The Mitre Players’ Child Protection Policy Statement
Good Practice Guidelines at the Mitre Players
This policy is designed to protect both young people and adults who are involved in any capacity with children whilst carrying out activities with the MITRE PLAYERS. The guidelines are displayed on the notice board at the TSSSC clubhouse where rehearsals take place and are available for all to read.
- The Mitre Players aims to create an enjoyable environment for all children who audition and take part in productions.
- The young people have the right to be safe, secure and free from threat.
- The young people have the right to be treated with respect and for their concerns to be listened to and acted upon.
- Volunteers working with young people are aware of and apply the Code of Conduct for those Working with Children.
- During rehearsals children will be supervised at all times either by their parents or at least 2 adults. If ever there is a need for a one-to-one rehearsal, a parent or chaperone must also be present in the rehearsal room.
During rehearsals in the theatre children will be supervised at all times either by their parents or a registered chaperone. Children will never be left unaccompanied in the presence of other adults.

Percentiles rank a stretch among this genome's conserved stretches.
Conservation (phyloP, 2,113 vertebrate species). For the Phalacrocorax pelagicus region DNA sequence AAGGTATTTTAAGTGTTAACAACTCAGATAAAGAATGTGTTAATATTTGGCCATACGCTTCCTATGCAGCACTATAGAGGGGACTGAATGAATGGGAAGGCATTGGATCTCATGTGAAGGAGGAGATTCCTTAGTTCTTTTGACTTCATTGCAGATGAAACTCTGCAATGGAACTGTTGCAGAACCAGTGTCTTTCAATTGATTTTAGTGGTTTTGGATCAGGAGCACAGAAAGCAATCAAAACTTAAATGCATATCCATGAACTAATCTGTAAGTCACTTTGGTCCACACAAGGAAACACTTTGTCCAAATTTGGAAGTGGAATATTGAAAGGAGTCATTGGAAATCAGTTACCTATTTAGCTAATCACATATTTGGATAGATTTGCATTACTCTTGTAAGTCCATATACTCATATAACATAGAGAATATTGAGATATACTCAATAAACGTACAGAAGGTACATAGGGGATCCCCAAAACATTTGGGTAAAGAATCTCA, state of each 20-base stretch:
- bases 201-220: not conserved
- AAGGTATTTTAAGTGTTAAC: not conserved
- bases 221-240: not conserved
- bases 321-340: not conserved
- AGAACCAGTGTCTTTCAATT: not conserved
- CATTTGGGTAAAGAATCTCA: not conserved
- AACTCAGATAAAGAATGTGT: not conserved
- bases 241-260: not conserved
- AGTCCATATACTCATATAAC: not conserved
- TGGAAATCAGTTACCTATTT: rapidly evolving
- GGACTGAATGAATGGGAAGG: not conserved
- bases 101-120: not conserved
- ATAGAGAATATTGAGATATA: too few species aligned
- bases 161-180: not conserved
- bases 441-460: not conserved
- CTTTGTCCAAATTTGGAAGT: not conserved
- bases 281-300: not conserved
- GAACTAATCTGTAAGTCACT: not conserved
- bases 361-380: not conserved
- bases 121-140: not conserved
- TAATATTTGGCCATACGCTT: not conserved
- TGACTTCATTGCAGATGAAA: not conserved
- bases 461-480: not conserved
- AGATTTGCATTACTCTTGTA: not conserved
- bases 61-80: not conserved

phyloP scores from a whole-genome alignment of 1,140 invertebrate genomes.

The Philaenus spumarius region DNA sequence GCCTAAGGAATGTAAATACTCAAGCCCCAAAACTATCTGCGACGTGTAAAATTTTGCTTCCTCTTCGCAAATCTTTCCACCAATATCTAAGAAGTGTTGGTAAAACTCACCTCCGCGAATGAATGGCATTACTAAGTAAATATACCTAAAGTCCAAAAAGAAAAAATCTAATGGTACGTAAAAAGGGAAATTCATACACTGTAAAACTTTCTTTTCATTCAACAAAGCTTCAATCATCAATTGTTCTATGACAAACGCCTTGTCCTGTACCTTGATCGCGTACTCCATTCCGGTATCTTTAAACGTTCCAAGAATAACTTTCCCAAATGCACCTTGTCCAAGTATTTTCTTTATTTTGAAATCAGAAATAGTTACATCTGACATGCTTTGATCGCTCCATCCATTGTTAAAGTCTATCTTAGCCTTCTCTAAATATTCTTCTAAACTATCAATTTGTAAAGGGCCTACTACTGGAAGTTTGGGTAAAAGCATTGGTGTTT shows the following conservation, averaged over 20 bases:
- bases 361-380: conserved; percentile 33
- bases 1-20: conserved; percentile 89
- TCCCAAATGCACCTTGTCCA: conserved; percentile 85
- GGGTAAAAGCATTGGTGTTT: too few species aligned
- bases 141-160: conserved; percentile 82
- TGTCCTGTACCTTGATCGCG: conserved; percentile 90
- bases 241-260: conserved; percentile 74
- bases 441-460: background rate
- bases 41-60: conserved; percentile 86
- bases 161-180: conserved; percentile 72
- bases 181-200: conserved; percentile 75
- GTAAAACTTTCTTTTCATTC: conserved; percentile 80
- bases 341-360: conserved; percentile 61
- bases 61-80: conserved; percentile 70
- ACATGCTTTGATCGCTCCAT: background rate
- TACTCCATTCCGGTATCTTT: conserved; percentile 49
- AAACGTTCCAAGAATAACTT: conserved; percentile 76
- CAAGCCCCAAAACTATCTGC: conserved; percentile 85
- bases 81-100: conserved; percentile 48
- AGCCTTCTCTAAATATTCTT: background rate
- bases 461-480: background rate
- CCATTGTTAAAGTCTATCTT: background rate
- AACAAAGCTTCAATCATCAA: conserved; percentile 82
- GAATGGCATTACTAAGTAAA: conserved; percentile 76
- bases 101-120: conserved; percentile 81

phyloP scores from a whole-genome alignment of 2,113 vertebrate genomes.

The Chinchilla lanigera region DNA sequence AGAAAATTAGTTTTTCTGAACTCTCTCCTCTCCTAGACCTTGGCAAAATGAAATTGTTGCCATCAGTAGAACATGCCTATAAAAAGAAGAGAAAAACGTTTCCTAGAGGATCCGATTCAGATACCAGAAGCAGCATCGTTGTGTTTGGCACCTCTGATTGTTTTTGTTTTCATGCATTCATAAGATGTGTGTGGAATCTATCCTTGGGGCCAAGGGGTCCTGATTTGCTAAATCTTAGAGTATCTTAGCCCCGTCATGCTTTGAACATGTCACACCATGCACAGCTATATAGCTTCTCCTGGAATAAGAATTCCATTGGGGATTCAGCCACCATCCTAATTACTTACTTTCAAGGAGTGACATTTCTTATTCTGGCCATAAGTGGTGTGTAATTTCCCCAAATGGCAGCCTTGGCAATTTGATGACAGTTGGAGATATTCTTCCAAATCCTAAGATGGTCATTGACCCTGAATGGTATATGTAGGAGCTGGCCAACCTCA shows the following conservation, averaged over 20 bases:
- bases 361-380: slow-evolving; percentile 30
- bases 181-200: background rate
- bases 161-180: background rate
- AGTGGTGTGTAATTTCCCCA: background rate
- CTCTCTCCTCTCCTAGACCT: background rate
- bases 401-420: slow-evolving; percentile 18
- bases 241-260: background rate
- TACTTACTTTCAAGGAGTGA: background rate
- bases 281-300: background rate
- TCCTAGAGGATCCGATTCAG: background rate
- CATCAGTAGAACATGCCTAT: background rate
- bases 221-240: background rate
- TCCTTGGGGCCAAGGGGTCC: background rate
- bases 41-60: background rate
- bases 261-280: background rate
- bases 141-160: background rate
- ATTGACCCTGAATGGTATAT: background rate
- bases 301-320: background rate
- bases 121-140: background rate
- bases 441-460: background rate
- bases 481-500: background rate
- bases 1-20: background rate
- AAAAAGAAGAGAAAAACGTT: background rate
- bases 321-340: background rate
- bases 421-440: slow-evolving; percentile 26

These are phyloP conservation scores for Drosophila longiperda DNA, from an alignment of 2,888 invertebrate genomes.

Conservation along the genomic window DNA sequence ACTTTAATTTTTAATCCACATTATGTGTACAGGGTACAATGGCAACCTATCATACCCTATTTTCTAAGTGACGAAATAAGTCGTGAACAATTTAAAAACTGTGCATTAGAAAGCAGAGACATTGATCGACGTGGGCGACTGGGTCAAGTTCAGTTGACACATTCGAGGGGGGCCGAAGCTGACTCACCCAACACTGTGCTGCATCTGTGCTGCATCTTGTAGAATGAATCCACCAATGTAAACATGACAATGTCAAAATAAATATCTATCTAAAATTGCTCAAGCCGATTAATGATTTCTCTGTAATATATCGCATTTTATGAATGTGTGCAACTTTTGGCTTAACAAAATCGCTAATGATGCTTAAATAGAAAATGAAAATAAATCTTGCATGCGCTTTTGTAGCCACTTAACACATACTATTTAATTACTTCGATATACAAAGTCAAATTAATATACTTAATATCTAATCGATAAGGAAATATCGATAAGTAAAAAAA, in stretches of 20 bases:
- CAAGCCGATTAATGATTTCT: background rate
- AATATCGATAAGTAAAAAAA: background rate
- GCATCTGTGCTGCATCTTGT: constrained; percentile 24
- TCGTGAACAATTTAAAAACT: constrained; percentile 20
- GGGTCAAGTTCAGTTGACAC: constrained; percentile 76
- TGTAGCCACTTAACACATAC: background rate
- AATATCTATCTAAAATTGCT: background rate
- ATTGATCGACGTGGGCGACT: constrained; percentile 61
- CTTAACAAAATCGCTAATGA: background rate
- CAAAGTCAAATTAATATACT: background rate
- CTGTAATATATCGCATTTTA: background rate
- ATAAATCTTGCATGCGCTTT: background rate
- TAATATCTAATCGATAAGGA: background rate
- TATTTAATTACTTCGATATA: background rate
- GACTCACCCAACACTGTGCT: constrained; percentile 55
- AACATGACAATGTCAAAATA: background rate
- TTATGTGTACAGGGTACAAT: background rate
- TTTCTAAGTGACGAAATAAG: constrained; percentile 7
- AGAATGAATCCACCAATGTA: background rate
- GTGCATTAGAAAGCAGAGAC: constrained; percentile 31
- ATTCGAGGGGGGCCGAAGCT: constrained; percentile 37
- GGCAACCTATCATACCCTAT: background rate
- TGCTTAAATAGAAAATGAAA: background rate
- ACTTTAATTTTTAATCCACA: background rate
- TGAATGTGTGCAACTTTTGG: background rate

- During Dress Rehearsals and Performances children will be allocated a partitioned area to change in. Boys and girls will change separately.
- A registered chaperone will not look after more than 12 children at a time and will release children at the end of the rehearsal or performance to their parents, guardian or named responsible adult only
- The Mitre Players has a registered chaperone who is specifically responsible for young people during each production.
This person’s name for Little Shop of Horrors is Louise Gauntlett, the contact telephone number is 07962 078368